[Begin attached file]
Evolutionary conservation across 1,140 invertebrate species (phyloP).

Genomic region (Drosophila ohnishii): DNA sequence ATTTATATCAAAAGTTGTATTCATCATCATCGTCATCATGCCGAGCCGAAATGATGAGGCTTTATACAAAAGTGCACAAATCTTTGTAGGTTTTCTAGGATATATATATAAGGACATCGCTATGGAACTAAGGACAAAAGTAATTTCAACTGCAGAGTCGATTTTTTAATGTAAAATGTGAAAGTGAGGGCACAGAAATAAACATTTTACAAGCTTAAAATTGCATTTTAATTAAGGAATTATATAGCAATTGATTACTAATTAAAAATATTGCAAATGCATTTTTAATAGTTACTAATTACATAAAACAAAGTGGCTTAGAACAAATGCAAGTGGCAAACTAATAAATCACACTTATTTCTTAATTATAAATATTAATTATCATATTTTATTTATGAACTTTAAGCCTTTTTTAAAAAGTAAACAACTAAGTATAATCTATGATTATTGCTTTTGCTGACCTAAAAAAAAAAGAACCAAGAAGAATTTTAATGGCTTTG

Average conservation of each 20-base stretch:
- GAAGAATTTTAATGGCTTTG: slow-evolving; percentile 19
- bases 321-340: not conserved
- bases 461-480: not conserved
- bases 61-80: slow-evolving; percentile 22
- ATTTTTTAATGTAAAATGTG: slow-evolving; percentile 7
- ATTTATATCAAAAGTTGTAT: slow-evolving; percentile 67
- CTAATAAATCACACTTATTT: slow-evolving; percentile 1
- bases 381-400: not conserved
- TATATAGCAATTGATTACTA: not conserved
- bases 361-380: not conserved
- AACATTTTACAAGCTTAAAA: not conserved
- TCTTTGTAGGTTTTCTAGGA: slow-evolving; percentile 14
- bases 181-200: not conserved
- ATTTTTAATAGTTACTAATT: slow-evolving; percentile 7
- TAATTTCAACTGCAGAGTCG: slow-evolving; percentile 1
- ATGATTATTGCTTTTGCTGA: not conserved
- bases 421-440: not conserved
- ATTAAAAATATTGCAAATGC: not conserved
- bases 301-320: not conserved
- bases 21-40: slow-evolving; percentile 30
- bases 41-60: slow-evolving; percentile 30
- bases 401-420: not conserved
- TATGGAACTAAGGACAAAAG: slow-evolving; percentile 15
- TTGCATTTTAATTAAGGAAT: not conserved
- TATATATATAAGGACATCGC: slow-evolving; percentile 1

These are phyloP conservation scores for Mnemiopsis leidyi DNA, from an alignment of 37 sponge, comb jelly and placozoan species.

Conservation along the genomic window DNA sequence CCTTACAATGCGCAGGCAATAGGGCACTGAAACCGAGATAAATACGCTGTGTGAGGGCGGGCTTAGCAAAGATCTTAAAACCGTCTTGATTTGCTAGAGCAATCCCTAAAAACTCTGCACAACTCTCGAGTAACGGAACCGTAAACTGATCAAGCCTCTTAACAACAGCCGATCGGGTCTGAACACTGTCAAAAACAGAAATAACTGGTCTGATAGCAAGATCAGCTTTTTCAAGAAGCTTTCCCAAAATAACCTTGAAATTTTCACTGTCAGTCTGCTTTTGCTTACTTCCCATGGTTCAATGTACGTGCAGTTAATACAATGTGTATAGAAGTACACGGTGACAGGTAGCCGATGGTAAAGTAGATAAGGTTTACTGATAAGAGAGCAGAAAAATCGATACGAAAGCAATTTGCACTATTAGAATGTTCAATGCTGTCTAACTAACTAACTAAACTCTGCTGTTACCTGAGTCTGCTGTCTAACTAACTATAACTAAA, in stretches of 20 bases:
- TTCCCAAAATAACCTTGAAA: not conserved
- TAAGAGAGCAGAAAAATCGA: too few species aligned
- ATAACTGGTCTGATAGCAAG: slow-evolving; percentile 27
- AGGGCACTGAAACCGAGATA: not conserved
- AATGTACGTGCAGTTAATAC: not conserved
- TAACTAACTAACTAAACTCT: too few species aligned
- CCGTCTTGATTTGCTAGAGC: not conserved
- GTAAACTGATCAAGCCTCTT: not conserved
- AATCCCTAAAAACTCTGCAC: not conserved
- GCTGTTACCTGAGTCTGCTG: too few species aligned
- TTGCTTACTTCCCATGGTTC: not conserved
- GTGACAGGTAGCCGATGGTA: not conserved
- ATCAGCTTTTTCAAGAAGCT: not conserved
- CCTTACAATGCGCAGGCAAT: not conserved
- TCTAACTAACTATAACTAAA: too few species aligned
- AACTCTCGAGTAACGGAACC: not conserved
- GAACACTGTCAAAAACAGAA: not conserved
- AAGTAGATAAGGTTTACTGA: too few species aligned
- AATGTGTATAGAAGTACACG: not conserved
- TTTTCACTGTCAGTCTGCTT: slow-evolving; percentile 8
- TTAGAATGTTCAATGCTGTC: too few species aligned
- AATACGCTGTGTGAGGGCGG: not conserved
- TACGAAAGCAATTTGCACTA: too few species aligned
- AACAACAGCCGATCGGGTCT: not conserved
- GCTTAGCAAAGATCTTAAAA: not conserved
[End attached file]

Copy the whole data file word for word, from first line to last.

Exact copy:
Evolutionary conservation across 1,140 invertebrate species (phyloP).

Genomic region (Drosophila ohnishii): DNA sequence ATTTATATCAAAAGTTGTATTCATCATCATCGTCATCATGCCGAGCCGAAATGATGAGGCTTTATACAAAAGTGCACAAATCTTTGTAGGTTTTCTAGGATATATATATAAGGACATCGCTATGGAACTAAGGACAAAAGTAATTTCAACTGCAGAGTCGATTTTTTAATGTAAAATGTGAAAGTGAGGGCACAGAAATAAACATTTTACAAGCTTAAAATTGCATTTTAATTAAGGAATTATATAGCAATTGATTACTAATTAAAAATATTGCAAATGCATTTTTAATAGTTACTAATTACATAAAACAAAGTGGCTTAGAACAAATGCAAGTGGCAAACTAATAAATCACACTTATTTCTTAATTATAAATATTAATTATCATATTTTATTTATGAACTTTAAGCCTTTTTTAAAAAGTAAACAACTAAGTATAATCTATGATTATTGCTTTTGCTGACCTAAAAAAAAAAGAACCAAGAAGAATTTTAATGGCTTTG

Average conservation of each 20-base stretch:
- GAAGAATTTTAATGGCTTTG: slow-evolving; percentile 19
- bases 321-340: not conserved
- bases 461-480: not conserved
- bases 61-80: slow-evolving; percentile 22
- ATTTTTTAATGTAAAATGTG: slow-evolving; percentile 7
- ATTTATATCAAAAGTTGTAT: slow-evolving; percentile 67
- CTAATAAATCACACTTATTT: slow-evolving; percentile 1
- bases 381-400: not conserved
- TATATAGCAATTGATTACTA: not conserved
- bases 361-380: not conserved
- AACATTTTACAAGCTTAAAA: not conserved
- TCTTTGTAGGTTTTCTAGGA: slow-evolving; percentile 14
- bases 181-200: not conserved
- ATTTTTAATAGTTACTAATT: slow-evolving; percentile 7
- TAATTTCAACTGCAGAGTCG: slow-evolving; percentile 1
- ATGATTATTGCTTTTGCTGA: not conserved
- bases 421-440: not conserved
- ATTAAAAATATTGCAAATGC: not conserved
- bases 301-320: not conserved
- bases 21-40: slow-evolving; percentile 30
- bases 41-60: slow-evolving; percentile 30
- bases 401-420: not conserved
- TATGGAACTAAGGACAAAAG: slow-evolving; percentile 15
- TTGCATTTTAATTAAGGAAT: not conserved
- TATATATATAAGGACATCGC: slow-evolving; percentile 1

These are phyloP conservation scores for Mnemiopsis leidyi DNA, from an alignment of 37 sponge, comb jelly and placozoan species.

Conservation along the genomic window DNA sequence CCTTACAATGCGCAGGCAATAGGGCACTGAAACCGAGATAAATACGCTGTGTGAGGGCGGGCTTAGCAAAGATCTTAAAACCGTCTTGATTTGCTAGAGCAATCCCTAAAAACTCTGCACAACTCTCGAGTAACGGAACCGTAAACTGATCAAGCCTCTTAACAACAGCCGATCGGGTCTGAACACTGTCAAAAACAGAAATAACTGGTCTGATAGCAAGATCAGCTTTTTCAAGAAGCTTTCCCAAAATAACCTTGAAATTTTCACTGTCAGTCTGCTTTTGCTTACTTCCCATGGTTCAATGTACGTGCAGTTAATACAATGTGTATAGAAGTACACGGTGACAGGTAGCCGATGGTAAAGTAGATAAGGTTTACTGATAAGAGAGCAGAAAAATCGATACGAAAGCAATTTGCACTATTAGAATGTTCAATGCTGTCTAACTAACTAACTAAACTCTGCTGTTACCTGAGTCTGCTGTCTAACTAACTATAACTAAA, in stretches of 20 bases:
- TTCCCAAAATAACCTTGAAA: not conserved
- TAAGAGAGCAGAAAAATCGA: too few species aligned
- ATAACTGGTCTGATAGCAAG: slow-evolving; percentile 27
- AGGGCACTGAAACCGAGATA: not conserved
- AATGTACGTGCAGTTAATAC: not conserved
- TAACTAACTAACTAAACTCT: too few species aligned
- CCGTCTTGATTTGCTAGAGC: not conserved
- GTAAACTGATCAAGCCTCTT: not conserved
- AATCCCTAAAAACTCTGCAC: not conserved
- GCTGTTACCTGAGTCTGCTG: too few species aligned
- TTGCTTACTTCCCATGGTTC: not conserved
- GTGACAGGTAGCCGATGGTA: not conserved
- ATCAGCTTTTTCAAGAAGCT: not conserved
- CCTTACAATGCGCAGGCAAT: not conserved
- TCTAACTAACTATAACTAAA: too few species aligned
- AACTCTCGAGTAACGGAACC: not conserved
- GAACACTGTCAAAAACAGAA: not conserved
- AAGTAGATAAGGTTTACTGA: too few species aligned
- AATGTGTATAGAAGTACACG: not conserved
- TTTTCACTGTCAGTCTGCTT: slow-evolving; percentile 8
- TTAGAATGTTCAATGCTGTC: too few species aligned
- AATACGCTGTGTGAGGGCGG: not conserved
- TACGAAAGCAATTTGCACTA: too few species aligned
- AACAACAGCCGATCGGGTCT: not conserved
- GCTTAGCAAAGATCTTAAAA: not conserved